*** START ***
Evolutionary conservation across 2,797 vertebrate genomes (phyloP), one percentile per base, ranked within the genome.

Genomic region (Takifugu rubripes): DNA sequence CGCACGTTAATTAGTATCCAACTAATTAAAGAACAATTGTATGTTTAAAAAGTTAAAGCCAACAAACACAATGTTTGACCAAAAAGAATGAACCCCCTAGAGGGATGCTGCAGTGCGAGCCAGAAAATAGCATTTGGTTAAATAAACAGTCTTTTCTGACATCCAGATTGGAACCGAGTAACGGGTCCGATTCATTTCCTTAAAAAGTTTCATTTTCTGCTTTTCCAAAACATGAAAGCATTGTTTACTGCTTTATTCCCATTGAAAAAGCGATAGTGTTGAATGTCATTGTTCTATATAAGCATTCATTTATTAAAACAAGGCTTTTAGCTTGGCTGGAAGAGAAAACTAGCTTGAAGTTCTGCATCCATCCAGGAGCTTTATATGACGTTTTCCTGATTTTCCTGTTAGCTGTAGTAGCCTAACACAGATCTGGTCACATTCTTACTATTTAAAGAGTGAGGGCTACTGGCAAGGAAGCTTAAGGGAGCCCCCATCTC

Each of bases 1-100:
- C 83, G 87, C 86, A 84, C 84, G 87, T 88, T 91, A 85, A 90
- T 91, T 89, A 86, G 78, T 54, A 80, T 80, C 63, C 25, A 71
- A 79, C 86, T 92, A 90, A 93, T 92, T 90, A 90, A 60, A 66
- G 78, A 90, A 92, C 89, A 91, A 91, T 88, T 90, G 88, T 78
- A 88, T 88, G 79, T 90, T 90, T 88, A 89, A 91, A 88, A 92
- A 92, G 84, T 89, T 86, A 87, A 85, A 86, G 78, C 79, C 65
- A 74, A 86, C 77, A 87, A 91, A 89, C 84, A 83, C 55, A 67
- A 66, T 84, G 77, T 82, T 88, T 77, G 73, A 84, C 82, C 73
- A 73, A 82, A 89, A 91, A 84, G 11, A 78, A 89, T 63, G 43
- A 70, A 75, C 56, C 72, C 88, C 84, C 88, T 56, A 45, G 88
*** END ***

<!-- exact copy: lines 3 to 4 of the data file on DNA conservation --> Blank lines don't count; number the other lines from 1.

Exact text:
Each of bases 1-100:
- C 83, G 87, C 86, A 84, C 84, G 87, T 88, T 91, A 85, A 90